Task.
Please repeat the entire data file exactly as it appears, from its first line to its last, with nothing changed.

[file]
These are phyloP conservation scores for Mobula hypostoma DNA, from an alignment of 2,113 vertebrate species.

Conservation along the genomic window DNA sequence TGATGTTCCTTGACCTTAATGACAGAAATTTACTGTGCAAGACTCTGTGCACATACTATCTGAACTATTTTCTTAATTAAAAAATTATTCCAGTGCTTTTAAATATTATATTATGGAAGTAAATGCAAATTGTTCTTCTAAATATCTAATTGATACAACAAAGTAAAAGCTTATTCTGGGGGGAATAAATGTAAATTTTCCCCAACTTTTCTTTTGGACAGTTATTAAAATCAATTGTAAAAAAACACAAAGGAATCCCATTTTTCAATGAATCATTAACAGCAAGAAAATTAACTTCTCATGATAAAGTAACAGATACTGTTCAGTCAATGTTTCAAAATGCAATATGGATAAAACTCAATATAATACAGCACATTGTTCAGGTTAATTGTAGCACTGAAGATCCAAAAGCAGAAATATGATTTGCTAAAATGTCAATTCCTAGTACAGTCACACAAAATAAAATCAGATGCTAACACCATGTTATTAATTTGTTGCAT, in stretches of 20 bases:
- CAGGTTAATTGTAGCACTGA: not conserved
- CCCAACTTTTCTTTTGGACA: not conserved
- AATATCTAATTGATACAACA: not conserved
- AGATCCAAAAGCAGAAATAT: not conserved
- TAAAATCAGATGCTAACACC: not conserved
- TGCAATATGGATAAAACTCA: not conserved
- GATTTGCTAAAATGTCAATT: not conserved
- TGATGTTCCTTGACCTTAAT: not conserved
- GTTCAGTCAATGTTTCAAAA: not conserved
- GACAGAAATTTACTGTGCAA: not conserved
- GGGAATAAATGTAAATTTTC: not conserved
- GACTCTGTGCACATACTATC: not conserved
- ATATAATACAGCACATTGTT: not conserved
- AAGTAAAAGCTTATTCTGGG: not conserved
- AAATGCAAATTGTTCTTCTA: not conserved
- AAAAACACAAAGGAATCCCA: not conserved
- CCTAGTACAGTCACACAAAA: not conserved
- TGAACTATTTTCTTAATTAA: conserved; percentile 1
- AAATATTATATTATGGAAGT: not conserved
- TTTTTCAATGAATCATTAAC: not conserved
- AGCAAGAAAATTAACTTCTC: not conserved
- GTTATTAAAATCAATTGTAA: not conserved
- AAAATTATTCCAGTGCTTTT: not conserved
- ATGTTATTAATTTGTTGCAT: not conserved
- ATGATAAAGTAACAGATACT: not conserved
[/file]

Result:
These are phyloP conservation scores for Mobula hypostoma DNA, from an alignment of 2,113 vertebrate species.

Conservation along the genomic window DNA sequence TGATGTTCCTTGACCTTAATGACAGAAATTTACTGTGCAAGACTCTGTGCACATACTATCTGAACTATTTTCTTAATTAAAAAATTATTCCAGTGCTTTTAAATATTATATTATGGAAGTAAATGCAAATTGTTCTTCTAAATATCTAATTGATACAACAAAGTAAAAGCTTATTCTGGGGGGAATAAATGTAAATTTTCCCCAACTTTTCTTTTGGACAGTTATTAAAATCAATTGTAAAAAAACACAAAGGAATCCCATTTTTCAATGAATCATTAACAGCAAGAAAATTAACTTCTCATGATAAAGTAACAGATACTGTTCAGTCAATGTTTCAAAATGCAATATGGATAAAACTCAATATAATACAGCACATTGTTCAGGTTAATTGTAGCACTGAAGATCCAAAAGCAGAAATATGATTTGCTAAAATGTCAATTCCTAGTACAGTCACACAAAATAAAATCAGATGCTAACACCATGTTATTAATTTGTTGCAT, in stretches of 20 bases:
- CAGGTTAATTGTAGCACTGA: not conserved
- CCCAACTTTTCTTTTGGACA: not conserved
- AATATCTAATTGATACAACA: not conserved
- AGATCCAAAAGCAGAAATAT: not conserved
- TAAAATCAGATGCTAACACC: not conserved
- TGCAATATGGATAAAACTCA: not conserved
- GATTTGCTAAAATGTCAATT: not conserved
- TGATGTTCCTTGACCTTAAT: not conserved
- GTTCAGTCAATGTTTCAAAA: not conserved
- GACAGAAATTTACTGTGCAA: not conserved
- GGGAATAAATGTAAATTTTC: not conserved
- GACTCTGTGCACATACTATC: not conserved
- ATATAATACAGCACATTGTT: not conserved
- AAGTAAAAGCTTATTCTGGG: not conserved
- AAATGCAAATTGTTCTTCTA: not conserved
- AAAAACACAAAGGAATCCCA: not conserved
- CCTAGTACAGTCACACAAAA: not conserved
- TGAACTATTTTCTTAATTAA: conserved; percentile 1
- AAATATTATATTATGGAAGT: not conserved
- TTTTTCAATGAATCATTAAC: not conserved
- AGCAAGAAAATTAACTTCTC: not conserved
- GTTATTAAAATCAATTGTAA: not conserved
- AAAATTATTCCAGTGCTTTT: not conserved
- ATGTTATTAATTTGTTGCAT: not conserved
- ATGATAAAGTAACAGATACT: not conserved